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Canadian Government invests in wastewater treatment

1 comment08-Aug-2012

The Canadian Government is investing CA$95,000 for a project to test an innovative water recycling system used to treat wastewater from within a food processing facility.

The investment, awarded to Weston Foods Canada, will pilot an onsite bio-digester for wastewater treatment which will allow water to be reused or disposed of without being discharged to municipal sanitary sewers.

The aim is to boost competitiveness and mitigate the environmental footprint of the food processing sector and findings will be released to enable other facilities to implement similar technologies.

Wastewater management is a top environmental issue facing the sector in Canada with costs of water treatment doubling every six years.

MP Bernard Trottier said: "This project has the potential to increase profitability and competitiveness of processors across the country by testing innovative approaches to water treatment."

1 comment (Comments are now closed)

Wastewater Management and the Agri-economy

No matter how efficient our use of water to grow crops or raise animals, the 21st century challenges for the agri-economy (e.g. feeding the world, meeting rising expectations of the growing middle classes in economies such as India and China, or supplying renewable agriculture based bio-fuels to augment energy supplies or replace our dependence on non-renewable fuels) includes maximizing the output of all the supply chains reliant upon agriculture while minimizing the use of all inputs, including water. So, producers, processors, bio-fuel and bio-material producers all have a triple bottom line incentive to individually and collective reduce water waste and to find ways of recycling the water they use. This requires expenditures on basic and applied science and on real world testing of the results of such research. The partnership between Weston and AAFC (through the Canada Agricultural Adaptation Program and the (Ontario) Agricultural Adaptation Council, both scheduled to dry up in 2014 unless reinstated as part of the Growing Forward II initiative) is an example of government assisting industry to find ways to "produce more with less."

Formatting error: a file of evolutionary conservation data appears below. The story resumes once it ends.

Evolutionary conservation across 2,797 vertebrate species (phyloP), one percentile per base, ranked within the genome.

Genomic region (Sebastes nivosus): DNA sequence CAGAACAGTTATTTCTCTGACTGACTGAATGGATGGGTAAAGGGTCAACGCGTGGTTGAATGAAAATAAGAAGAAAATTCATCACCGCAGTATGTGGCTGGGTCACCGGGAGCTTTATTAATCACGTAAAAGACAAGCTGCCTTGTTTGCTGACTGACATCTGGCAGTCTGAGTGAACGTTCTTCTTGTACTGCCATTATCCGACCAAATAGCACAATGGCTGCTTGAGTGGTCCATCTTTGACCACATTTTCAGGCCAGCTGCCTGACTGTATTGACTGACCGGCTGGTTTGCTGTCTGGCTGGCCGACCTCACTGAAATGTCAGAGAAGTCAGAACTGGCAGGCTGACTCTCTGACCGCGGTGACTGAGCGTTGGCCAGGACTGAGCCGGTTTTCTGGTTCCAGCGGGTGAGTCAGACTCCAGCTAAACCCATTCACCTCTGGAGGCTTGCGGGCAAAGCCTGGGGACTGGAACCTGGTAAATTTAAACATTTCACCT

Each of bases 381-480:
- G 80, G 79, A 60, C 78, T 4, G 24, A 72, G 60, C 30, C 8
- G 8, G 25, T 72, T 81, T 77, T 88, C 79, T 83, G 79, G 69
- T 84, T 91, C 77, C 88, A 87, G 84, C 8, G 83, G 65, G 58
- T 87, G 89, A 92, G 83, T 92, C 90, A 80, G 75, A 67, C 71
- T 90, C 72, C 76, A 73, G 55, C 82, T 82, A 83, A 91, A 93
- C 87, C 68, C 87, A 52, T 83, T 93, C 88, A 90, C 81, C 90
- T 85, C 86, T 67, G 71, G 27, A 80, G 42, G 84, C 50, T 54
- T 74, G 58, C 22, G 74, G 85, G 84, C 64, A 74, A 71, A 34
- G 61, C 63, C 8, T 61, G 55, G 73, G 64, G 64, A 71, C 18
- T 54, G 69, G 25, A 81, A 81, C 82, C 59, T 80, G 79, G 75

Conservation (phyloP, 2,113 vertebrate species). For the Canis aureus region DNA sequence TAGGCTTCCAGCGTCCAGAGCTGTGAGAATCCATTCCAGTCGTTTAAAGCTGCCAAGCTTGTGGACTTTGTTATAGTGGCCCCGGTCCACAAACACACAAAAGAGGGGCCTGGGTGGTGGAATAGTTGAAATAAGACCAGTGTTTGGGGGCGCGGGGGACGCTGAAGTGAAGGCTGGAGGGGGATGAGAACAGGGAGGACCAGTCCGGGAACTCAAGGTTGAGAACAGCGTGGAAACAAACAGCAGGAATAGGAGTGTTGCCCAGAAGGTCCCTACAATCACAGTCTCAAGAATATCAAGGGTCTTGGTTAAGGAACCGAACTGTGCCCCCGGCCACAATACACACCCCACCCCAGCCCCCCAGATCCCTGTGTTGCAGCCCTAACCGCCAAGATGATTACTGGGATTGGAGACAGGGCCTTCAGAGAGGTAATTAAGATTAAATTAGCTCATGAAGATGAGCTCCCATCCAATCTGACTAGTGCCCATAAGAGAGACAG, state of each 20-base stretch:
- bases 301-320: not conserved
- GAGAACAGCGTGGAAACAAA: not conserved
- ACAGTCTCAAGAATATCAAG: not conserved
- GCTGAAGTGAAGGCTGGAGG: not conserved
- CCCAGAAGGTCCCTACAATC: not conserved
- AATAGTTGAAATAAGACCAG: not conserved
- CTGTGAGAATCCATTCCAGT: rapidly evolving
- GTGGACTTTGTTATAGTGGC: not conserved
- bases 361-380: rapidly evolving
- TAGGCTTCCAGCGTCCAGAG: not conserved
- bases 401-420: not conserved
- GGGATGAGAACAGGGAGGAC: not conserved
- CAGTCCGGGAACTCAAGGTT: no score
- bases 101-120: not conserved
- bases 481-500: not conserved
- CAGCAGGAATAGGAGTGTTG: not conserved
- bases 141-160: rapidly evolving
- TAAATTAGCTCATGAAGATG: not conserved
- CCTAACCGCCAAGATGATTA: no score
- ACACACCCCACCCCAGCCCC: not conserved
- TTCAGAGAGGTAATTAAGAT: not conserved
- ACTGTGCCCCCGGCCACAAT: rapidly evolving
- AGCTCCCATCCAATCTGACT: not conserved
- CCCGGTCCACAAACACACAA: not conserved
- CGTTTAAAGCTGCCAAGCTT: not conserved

The importance of searching for ways to use our water resources more productively is highlighted in the government's press release: "Wastewater management is a top environmental issue facing the sector with the costs of water treatment doubling every six years. Pollutants in wastewater systems represent one of the largest sources of contaminants by volume in Canadian waters." THe FAO highlights the same in a 2011 report

I would point out that the Weston business, which includes Loblaw, is investing in university research to uncover how best to reduce the negative environmental impacts of primary agriculture, food manufacturing and the upstream and downstream parts of those chains. A prime example is the Loblaw Companies Limited Chair in Sustainable Food Production of which one of the initial projects concentrates on food waste.

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Posted by Myles Frosst
09 August 2012 | 22h38

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